Well said Rick!The secret to using closed hot springs - Never ask to soak when you know the public is not invited to do the same.
-Never expect to soak and leave without asking.
-Volunteer repeatedly for all cleanups, work parties, meetings, and do some of the real hard work (like writing, and planning, and building relationships with the Forest Service).
-No owner, nor steward of a closed hot spring, who has a real understanding of health codes, state laws, federal laws, county laws, and city laws will EVER say that you can soak. Not if they are smart.
However, if you are smart, work hard and often, and never ask about soaking in a closed springs, maybe, just maybe, you'll find yourself on solo work detail, or guard duty one weekend. And at 4am, when no one is there, you can ease into that pool of blissfully warm water, stare at the stars and realize, that if you work harder, and keep your mouth shut about your presently illegal soak, it might all just happen again.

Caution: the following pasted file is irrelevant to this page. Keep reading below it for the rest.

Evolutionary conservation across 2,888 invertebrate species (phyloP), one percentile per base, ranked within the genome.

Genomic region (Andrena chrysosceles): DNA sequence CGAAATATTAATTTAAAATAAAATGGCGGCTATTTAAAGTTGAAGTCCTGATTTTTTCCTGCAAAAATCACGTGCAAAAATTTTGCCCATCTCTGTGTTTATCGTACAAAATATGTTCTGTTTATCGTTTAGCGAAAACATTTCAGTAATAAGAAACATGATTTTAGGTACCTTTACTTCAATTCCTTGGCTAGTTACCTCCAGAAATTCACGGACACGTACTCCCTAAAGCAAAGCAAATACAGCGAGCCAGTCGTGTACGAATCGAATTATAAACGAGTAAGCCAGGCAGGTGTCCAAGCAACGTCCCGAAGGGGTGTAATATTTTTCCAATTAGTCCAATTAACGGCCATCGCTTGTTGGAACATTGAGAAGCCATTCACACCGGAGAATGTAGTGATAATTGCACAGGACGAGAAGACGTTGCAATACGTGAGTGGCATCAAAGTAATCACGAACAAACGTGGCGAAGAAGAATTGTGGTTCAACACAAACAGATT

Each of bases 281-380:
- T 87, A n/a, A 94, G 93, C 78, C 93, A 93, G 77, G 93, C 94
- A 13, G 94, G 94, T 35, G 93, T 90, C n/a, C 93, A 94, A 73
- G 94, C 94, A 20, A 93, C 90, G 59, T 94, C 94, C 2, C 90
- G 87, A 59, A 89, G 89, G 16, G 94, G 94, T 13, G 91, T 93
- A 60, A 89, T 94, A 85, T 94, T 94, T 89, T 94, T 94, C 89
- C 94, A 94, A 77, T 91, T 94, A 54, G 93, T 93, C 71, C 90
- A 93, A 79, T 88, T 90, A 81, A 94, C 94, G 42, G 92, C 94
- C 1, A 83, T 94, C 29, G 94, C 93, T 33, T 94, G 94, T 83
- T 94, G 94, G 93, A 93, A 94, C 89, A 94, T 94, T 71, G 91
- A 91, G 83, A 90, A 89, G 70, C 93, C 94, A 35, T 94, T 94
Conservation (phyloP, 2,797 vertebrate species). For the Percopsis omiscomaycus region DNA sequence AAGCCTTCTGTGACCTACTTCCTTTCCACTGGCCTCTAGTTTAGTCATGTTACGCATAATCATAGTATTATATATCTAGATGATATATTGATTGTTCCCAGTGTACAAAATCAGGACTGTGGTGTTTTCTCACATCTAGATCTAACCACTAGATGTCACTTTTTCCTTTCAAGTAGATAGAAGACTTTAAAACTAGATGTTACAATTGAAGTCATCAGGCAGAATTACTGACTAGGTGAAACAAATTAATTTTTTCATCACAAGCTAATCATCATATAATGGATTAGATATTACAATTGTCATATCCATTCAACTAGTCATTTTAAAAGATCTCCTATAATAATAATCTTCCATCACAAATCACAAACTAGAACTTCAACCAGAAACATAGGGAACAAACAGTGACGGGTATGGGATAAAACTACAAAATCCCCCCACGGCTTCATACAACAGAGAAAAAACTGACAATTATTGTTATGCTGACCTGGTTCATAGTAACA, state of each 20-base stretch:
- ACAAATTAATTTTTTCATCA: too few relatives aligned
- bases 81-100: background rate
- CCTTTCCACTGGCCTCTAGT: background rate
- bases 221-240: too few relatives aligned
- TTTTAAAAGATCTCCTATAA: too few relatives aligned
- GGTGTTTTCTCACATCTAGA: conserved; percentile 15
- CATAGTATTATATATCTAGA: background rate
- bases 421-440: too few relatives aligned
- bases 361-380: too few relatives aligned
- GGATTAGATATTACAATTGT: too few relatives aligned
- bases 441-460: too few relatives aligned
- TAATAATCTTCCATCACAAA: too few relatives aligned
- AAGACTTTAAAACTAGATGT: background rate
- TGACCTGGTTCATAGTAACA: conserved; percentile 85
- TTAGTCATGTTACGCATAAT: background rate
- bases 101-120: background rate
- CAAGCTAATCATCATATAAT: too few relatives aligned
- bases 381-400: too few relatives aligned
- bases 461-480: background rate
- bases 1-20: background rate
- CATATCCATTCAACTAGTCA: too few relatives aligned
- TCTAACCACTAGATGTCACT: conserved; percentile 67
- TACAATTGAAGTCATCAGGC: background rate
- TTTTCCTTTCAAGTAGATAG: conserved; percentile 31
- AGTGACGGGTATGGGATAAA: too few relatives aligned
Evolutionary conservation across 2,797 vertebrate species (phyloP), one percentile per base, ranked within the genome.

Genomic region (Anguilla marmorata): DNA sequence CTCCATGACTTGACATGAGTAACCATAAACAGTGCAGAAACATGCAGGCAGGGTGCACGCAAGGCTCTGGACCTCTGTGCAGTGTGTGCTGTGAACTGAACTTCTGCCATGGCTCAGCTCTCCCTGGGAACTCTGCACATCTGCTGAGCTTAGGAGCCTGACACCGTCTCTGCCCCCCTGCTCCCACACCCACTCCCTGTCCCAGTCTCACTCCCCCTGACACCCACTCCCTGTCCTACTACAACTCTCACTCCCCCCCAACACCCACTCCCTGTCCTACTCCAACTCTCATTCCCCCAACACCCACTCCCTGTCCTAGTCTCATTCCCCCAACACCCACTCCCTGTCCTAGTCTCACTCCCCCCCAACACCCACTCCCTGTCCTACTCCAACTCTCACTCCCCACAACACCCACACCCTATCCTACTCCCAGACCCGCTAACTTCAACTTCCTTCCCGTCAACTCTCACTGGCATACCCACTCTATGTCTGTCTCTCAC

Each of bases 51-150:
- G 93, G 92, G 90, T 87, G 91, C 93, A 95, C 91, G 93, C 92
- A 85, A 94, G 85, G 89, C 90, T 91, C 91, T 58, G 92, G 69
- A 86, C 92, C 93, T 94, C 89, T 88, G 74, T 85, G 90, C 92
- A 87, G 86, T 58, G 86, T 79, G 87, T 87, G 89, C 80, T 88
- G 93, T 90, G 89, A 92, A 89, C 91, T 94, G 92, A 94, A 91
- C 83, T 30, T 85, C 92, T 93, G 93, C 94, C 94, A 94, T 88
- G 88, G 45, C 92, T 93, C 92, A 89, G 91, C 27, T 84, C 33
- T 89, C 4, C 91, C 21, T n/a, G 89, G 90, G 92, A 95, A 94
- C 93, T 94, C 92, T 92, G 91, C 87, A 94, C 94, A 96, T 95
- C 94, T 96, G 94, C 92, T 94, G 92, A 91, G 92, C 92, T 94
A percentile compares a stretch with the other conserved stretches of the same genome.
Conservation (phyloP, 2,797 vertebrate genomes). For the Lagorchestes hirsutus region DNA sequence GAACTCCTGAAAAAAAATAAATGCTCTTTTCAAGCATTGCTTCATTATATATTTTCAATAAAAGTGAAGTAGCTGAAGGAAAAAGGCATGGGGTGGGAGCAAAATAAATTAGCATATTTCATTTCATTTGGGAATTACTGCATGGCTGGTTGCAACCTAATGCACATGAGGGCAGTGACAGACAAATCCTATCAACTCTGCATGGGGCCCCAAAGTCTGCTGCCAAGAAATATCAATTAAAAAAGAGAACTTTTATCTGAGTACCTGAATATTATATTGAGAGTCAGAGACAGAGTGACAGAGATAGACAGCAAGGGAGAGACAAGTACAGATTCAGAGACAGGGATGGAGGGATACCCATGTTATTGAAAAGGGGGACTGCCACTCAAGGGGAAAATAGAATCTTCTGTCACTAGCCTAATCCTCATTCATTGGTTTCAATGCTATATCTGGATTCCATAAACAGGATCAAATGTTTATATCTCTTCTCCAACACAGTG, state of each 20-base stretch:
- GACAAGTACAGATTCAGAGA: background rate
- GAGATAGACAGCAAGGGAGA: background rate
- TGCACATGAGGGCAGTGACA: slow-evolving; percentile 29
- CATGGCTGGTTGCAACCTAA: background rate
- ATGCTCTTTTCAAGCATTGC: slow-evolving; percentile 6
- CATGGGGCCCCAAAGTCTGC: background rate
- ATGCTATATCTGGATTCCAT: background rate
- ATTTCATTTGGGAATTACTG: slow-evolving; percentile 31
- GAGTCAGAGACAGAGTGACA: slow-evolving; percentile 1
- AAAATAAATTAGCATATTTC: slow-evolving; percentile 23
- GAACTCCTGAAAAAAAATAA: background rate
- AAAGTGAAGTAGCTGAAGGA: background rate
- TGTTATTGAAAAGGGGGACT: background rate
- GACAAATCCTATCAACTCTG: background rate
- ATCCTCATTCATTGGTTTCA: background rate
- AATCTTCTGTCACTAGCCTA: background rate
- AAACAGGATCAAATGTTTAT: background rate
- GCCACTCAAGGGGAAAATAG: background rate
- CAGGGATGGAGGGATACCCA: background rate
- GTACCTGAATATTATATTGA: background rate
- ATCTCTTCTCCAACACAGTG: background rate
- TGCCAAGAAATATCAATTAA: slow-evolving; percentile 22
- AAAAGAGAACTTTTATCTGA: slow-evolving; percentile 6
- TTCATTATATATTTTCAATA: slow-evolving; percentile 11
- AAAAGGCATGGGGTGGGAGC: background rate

The point is, if you cannot contribute to a hot springs future, and you cannot forgo a soak today so that all can soak years from now, the springs can and will be lost to all, and forever, at least in any real sense. (Think Ohanapecosh, or one of many others)
Think for the long-term.
Ron at hotspringsassociation dot org
P.S. Always sign your name to your posts.
Saturday, December 23, 2006
A Comment on a Comment on a post (good this time)
Ron at the Hot Springs Association made such a good and valuable comment that I felt it deserved to be prominently displayed as a main article . . . so here it is:
Ohanapencosh, Baker destroyed and a serious look into its' future by the Forest Service, Olympic under threat by the Parks Service, Lester, Green River, Wind River, Austin . . . etc., etc. Do you see a pattern folks? Get involved! Rick